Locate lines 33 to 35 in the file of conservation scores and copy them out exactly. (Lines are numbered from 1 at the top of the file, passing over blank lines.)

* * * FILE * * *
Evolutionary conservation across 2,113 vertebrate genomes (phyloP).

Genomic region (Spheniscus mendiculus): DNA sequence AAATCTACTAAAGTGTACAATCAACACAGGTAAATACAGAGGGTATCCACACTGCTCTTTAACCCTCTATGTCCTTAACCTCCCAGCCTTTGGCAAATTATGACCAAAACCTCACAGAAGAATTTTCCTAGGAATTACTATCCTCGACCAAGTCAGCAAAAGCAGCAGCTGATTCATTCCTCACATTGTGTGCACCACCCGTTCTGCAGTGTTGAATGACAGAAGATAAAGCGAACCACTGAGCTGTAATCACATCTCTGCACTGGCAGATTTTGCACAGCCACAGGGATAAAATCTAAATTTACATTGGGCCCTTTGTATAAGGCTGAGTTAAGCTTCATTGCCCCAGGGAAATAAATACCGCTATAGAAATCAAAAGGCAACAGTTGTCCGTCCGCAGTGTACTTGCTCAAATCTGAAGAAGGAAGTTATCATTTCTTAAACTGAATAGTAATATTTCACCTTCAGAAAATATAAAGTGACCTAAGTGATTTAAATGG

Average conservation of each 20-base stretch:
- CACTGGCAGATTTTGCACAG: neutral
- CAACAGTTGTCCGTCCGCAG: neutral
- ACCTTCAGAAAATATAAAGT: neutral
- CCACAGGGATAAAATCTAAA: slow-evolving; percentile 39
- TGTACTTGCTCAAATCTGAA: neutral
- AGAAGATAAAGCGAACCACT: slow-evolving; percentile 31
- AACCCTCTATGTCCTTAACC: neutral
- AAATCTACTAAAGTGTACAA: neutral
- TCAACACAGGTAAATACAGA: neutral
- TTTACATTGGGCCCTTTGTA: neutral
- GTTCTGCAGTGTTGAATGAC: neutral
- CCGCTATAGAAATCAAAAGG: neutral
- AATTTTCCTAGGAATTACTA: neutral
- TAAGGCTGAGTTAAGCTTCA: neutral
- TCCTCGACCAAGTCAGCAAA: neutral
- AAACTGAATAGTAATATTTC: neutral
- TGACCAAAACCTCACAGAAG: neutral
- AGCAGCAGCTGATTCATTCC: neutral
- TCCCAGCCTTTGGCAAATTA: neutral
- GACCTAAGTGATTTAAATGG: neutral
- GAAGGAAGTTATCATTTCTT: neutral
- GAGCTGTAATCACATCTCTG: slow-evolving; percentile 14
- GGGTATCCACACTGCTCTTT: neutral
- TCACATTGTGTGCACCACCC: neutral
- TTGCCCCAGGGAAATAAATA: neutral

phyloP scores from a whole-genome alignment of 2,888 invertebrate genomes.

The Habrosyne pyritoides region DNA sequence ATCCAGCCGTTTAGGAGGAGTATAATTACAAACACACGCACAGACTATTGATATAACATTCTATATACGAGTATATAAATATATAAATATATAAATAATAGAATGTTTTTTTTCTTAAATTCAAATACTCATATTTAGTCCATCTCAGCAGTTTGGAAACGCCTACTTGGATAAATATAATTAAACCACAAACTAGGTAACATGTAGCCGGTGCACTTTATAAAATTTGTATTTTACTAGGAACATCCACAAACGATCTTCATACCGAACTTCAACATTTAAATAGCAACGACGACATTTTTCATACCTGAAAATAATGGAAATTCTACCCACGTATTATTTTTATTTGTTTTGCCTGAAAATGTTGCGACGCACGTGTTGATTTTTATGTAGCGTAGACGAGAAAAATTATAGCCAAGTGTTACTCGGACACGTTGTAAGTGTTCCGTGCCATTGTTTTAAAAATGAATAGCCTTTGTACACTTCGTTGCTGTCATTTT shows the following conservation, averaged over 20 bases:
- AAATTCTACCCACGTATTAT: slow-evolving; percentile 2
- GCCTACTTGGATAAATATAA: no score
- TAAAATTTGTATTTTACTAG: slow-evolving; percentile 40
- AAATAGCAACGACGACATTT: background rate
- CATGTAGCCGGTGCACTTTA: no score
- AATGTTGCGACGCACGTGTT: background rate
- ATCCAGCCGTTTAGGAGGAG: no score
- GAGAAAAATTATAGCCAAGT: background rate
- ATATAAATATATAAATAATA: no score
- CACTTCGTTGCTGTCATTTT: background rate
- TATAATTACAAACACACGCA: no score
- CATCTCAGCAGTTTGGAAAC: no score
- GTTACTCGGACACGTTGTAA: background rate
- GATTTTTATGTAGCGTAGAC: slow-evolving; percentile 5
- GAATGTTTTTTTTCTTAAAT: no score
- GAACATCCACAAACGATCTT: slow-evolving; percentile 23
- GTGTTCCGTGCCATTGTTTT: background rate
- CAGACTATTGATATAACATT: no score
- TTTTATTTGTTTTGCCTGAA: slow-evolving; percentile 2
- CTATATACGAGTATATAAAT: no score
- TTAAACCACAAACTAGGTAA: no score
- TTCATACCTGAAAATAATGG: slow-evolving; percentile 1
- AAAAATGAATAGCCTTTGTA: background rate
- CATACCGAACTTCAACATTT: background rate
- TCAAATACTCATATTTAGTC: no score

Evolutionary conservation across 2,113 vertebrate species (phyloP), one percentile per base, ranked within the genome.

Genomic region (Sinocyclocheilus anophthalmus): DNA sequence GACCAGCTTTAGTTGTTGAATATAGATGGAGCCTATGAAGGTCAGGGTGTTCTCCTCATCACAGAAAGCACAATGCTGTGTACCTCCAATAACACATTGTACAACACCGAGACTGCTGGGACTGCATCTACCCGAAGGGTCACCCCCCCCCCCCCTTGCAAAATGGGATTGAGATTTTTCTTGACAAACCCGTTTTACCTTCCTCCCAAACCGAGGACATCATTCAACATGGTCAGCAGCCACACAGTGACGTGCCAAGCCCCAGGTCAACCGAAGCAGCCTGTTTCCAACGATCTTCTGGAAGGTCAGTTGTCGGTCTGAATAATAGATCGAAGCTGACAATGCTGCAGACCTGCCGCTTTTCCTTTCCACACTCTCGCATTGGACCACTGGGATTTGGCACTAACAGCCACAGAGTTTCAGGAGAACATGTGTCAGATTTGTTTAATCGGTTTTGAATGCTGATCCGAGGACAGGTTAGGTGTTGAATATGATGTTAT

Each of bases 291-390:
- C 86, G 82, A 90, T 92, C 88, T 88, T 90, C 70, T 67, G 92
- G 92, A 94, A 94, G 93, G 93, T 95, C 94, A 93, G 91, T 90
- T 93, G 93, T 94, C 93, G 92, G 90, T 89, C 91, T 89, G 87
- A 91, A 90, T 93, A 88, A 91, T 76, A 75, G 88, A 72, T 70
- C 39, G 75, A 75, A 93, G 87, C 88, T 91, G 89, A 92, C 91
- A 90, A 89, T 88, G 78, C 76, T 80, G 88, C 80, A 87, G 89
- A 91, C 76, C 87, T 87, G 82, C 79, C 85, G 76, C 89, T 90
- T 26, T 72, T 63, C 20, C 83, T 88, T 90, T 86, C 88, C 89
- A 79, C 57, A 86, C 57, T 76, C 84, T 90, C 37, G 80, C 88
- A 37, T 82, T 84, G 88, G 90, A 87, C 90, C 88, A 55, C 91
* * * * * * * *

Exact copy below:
- TAAAATTTGTATTTTACTAG: slow-evolving; percentile 40
- AAATAGCAACGACGACATTT: background rate
- CATGTAGCCGGTGCACTTTA: no score